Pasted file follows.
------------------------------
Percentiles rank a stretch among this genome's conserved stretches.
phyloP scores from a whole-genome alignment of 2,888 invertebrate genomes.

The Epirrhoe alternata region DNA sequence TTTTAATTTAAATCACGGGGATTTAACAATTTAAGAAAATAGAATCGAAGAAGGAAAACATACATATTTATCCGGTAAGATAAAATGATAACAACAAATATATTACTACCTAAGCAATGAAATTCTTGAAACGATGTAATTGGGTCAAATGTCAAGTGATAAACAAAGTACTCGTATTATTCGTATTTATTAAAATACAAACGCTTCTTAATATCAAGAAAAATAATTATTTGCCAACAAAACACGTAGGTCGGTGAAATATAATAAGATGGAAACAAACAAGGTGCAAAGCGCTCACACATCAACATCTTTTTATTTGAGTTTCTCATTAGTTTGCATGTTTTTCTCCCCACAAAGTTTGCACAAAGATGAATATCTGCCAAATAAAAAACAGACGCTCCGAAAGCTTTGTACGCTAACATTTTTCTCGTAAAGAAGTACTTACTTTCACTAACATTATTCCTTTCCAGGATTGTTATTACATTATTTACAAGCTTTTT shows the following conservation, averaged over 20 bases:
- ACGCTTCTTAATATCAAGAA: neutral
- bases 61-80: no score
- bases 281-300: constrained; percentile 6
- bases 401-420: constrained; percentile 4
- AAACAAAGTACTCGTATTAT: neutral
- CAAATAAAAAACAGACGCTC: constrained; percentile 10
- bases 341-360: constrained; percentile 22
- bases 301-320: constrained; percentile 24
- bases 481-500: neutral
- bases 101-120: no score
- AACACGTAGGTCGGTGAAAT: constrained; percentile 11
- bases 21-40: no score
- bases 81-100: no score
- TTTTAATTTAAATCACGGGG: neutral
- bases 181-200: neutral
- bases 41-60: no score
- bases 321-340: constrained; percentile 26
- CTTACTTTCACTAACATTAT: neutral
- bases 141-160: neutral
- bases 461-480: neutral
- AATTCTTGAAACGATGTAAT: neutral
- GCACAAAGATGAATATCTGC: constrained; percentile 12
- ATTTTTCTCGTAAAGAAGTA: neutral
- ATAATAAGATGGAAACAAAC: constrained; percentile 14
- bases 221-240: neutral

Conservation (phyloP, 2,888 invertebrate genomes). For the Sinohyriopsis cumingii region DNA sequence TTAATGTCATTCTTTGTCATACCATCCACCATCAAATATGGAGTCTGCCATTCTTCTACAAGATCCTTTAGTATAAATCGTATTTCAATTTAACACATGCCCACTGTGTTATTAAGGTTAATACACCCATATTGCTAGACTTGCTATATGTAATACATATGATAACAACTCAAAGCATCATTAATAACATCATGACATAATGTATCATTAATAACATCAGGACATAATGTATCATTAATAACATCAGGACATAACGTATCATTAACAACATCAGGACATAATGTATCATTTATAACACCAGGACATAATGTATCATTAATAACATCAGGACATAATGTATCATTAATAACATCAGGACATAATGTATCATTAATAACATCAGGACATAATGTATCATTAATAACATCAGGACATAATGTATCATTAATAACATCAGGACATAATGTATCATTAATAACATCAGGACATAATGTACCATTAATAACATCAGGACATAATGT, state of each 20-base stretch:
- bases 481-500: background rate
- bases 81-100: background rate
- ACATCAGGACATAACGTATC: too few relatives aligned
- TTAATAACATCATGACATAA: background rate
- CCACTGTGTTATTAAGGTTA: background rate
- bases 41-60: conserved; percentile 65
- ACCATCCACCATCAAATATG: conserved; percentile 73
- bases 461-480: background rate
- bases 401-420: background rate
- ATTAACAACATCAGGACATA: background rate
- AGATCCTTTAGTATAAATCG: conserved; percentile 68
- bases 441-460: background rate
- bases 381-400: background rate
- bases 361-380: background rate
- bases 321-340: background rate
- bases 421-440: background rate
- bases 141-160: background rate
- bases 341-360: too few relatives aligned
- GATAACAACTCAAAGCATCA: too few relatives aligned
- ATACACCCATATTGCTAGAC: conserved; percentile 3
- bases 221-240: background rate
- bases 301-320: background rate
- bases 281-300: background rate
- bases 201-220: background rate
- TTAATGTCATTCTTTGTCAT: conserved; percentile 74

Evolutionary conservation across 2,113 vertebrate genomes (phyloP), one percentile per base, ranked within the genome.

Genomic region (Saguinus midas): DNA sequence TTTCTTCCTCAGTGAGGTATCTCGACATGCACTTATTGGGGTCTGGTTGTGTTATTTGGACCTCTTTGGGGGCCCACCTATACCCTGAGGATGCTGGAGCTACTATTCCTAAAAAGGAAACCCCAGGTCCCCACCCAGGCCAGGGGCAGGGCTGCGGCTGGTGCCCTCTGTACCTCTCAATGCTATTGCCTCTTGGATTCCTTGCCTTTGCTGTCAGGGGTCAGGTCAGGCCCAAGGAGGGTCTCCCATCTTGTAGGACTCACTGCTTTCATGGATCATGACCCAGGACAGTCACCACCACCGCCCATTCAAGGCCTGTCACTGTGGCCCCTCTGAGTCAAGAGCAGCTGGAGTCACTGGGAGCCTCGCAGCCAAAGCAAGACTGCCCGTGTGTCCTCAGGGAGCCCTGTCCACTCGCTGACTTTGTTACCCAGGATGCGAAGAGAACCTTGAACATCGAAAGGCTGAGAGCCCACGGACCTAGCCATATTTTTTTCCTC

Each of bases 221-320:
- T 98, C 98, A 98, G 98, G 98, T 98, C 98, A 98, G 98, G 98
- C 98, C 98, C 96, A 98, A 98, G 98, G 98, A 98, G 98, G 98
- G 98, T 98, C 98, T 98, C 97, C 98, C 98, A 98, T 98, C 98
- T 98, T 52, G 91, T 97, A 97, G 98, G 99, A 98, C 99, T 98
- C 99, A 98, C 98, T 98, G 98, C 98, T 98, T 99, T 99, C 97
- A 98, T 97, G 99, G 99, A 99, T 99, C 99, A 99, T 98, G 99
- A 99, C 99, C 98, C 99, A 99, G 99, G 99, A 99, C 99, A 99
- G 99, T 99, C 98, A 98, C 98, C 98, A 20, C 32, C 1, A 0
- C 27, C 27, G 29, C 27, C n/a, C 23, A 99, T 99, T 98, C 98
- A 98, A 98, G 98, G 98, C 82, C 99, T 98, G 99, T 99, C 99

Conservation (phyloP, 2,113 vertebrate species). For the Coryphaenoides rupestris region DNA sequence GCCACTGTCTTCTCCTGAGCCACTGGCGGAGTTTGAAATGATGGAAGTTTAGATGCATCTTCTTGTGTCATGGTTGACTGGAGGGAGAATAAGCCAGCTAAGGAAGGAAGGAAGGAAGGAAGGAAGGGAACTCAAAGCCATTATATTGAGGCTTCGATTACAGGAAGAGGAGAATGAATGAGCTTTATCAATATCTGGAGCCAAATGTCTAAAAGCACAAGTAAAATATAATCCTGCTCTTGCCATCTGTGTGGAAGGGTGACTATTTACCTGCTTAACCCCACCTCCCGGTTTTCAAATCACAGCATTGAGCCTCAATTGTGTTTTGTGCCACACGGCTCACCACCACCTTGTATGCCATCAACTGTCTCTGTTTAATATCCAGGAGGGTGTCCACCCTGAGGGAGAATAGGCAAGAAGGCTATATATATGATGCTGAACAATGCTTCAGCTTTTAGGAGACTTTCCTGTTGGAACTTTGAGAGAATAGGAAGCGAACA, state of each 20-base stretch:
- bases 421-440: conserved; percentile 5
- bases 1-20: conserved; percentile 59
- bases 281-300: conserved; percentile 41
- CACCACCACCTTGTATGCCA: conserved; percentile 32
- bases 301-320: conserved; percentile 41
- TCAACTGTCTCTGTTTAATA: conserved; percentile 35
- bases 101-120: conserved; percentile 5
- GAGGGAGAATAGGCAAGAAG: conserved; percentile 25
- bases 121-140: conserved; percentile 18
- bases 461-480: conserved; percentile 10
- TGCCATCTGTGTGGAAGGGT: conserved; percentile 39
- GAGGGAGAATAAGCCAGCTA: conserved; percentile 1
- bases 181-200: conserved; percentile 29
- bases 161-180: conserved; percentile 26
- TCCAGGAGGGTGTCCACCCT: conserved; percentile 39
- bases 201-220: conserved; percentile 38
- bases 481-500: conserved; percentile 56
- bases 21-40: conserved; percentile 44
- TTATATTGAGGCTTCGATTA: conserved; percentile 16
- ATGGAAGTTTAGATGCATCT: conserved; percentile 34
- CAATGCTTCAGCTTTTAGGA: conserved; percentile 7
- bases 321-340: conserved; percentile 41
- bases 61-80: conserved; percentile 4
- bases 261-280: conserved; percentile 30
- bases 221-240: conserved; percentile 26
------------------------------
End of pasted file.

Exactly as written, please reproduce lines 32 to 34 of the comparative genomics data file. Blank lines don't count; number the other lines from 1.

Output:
- ACATCAGGACATAACGTATC: too few relatives aligned
- TTAATAACATCATGACATAA: background rate
- CCACTGTGTTATTAAGGTTA: background rate